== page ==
The Highly contested agreements on Millennium Challenge Corporation (MCC) as well as Status of Forces Agreement (SOFA), sought by the US cannot be ignored by major political parties at the parliamentary polls. In the run-up to the presidential polls, the SLPP and its allies, the National Freedom Front (NFF) and the Pivithuru Hela Urumaya (PHU), flayed the UNP over the proposed US agreements. In spite of the then President Sirisena publicly vowing he wouldn’t allow the UNP government to go ahead with the US agreements, it was subsequently revealed Sri Lanka entered into/extended Acquisition and Cross Servicing Agreement (ACSA) in early August 2017, with the President’s approval. Sri Lanka first signed ACSA in 2007 March, during Mahinda Rakapaksa’s tenure as the President. On behalf Sri Lanka, the then Defence Secretary Gotabaya Rajapaksa signed the agreement.

99-year lease on H’tota

Sri Lanka’s agreement with China, on Hambantota harbour remains a touchy issue with the US as well as India continuing to oppose Chinese expansion. The previous UNP-led government in late July 2017 finalized the 99 year-lease on the new port with the blessings of President Sirisena. The incumbent government reiterated Sri Lanka’s commitment to the commercial agreement though in the run-up to the last presidential poll, and even after Sri Lanka announced no ne-negotiations would be held as regards Hambantota transaction.

Clandestine UK garbage project

* Political parties should address the UK dumping toxic garbage here issue exposed by the media during the previous administration. In spite of promises, the previous government never really inquired into the UK garbage matter. None of those responsible for the clandestine operation at a time Sri Lanka is struggling to cope up with its own garbage problem, were arrested, though heavy reportage revealed those involved. Today hardly any political party takes up this matter.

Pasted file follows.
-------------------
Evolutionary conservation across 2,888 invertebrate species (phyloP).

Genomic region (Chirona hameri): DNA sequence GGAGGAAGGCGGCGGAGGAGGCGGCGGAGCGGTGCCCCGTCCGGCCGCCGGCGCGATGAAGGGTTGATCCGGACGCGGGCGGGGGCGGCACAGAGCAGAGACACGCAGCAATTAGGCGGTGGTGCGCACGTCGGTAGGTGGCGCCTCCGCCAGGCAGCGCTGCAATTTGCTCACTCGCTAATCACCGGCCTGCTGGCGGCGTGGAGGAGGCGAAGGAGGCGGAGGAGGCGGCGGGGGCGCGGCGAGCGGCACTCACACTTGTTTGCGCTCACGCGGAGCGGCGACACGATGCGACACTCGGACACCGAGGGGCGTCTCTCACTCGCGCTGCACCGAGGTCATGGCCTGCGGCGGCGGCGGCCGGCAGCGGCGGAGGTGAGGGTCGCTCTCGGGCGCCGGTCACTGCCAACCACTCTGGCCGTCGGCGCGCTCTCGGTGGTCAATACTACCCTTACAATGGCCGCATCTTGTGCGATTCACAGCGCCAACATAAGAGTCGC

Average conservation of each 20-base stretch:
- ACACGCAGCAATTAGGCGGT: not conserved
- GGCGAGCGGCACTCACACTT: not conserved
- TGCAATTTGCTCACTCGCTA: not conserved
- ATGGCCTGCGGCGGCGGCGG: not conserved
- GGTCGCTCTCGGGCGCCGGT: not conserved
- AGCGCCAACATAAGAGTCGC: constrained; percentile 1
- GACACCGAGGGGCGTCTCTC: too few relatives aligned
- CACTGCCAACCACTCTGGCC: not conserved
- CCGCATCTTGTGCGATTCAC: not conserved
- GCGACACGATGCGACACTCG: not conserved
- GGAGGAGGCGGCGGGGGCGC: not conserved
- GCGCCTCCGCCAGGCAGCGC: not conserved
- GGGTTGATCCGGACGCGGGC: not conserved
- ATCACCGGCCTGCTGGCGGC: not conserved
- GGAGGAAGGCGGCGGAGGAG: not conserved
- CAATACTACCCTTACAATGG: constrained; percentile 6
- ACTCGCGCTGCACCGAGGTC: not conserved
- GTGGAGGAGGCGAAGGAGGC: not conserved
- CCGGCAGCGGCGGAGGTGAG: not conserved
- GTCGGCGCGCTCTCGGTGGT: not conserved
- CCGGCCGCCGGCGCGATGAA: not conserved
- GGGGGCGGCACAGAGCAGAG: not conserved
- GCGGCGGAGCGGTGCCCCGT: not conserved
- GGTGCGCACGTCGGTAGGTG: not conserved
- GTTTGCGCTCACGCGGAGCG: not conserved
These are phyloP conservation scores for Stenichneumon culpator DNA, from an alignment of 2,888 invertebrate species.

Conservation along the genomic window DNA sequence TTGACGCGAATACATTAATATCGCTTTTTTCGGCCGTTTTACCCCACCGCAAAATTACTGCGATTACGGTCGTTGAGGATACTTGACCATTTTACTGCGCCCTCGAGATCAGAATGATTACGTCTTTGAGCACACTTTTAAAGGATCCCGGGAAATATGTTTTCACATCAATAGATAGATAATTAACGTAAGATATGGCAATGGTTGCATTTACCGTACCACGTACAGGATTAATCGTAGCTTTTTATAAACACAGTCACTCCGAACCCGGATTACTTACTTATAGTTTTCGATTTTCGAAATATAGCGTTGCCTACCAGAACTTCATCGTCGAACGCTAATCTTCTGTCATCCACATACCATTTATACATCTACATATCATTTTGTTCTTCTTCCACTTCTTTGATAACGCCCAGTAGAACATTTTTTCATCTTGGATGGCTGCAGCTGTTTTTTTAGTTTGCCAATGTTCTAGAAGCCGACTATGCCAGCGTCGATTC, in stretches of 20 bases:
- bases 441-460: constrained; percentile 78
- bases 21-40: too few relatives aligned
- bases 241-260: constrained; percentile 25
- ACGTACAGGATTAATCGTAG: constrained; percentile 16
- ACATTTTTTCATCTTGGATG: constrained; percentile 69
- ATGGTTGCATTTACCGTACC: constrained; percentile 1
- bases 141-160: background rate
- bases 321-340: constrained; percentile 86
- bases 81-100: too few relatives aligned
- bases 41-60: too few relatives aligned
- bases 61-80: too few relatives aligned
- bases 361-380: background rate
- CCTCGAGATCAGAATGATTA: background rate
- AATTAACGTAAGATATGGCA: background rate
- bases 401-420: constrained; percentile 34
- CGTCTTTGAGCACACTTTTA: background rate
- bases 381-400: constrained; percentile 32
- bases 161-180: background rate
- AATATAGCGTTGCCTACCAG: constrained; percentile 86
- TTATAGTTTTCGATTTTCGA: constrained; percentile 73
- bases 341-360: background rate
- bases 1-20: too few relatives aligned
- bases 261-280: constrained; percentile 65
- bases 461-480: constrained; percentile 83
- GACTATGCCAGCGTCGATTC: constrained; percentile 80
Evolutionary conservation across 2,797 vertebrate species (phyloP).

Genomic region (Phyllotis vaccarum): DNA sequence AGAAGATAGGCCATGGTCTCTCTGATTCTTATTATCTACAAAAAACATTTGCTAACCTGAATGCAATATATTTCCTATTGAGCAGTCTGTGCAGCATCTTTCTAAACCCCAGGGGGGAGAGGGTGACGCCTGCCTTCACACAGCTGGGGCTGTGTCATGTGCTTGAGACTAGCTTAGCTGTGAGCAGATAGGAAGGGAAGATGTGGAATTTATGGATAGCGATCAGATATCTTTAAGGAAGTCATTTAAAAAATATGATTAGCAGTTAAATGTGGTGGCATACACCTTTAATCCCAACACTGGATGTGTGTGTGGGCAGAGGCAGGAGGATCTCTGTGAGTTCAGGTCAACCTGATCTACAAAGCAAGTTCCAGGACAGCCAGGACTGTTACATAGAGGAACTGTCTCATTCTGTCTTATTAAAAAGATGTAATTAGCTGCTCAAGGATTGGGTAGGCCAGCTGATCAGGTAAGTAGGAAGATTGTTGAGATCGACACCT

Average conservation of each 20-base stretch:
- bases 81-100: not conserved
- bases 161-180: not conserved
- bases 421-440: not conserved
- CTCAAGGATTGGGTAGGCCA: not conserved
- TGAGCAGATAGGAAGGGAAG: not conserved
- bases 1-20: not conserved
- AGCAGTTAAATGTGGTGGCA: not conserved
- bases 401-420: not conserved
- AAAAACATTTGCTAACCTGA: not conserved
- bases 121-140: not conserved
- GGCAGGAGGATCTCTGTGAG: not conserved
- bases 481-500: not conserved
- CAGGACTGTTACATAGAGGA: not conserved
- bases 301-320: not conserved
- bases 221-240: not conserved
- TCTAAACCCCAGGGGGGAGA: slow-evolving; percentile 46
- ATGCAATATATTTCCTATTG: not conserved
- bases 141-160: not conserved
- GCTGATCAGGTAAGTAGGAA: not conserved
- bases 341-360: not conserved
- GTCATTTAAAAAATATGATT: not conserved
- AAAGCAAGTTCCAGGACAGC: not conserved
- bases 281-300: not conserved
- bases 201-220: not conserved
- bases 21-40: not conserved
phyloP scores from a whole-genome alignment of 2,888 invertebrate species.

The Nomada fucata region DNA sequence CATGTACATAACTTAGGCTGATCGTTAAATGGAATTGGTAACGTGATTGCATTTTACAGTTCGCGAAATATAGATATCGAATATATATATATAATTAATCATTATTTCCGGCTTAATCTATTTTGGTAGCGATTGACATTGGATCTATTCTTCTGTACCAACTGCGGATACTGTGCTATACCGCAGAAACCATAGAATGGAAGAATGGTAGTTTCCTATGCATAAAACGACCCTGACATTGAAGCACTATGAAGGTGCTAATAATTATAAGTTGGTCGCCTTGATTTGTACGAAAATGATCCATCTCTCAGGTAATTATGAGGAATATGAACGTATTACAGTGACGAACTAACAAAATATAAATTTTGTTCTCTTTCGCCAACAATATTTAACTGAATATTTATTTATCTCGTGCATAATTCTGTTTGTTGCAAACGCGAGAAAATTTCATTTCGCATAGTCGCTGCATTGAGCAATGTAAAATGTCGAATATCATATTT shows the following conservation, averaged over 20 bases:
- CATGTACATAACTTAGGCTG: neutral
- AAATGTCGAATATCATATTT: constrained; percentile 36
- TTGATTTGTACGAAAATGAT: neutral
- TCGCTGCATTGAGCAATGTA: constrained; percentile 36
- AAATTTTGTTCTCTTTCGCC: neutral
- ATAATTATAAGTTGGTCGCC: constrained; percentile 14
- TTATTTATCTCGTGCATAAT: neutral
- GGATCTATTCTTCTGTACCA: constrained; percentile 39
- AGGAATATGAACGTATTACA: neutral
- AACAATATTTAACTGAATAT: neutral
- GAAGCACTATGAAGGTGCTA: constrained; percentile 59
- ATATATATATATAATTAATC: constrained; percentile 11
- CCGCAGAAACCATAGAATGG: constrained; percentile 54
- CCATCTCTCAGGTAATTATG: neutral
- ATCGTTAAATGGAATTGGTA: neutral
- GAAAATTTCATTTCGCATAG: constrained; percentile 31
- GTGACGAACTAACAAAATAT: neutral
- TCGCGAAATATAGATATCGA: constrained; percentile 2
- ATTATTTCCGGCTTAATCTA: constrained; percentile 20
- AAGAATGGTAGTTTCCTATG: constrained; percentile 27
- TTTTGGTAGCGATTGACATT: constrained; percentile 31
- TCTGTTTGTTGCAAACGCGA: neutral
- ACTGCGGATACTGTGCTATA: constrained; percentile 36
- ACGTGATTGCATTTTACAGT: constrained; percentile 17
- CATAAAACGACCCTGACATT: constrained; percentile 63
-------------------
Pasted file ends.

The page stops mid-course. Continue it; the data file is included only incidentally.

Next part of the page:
Geneva dilemma

Geneva remains a hot issue though Sri Lanka, in late February this year, announced its withdrawal from the United Nations Human Rights Council (UNHRC) Resolution 30/1 and others adopted, after 2015. Since making the announcement, the government hardly had time to examine the developments due to the corona eruption in the following month. Sri Lanka needs to address the accountability issue, seriously, taking into consideration all available information, to set the record straight. Tangible measures are required to address accountability issues. Mere rhetoric won’t do.

Lastly, continuing accusations against accommodating retired military personnel and more space for the military will further strengthen the government in the South.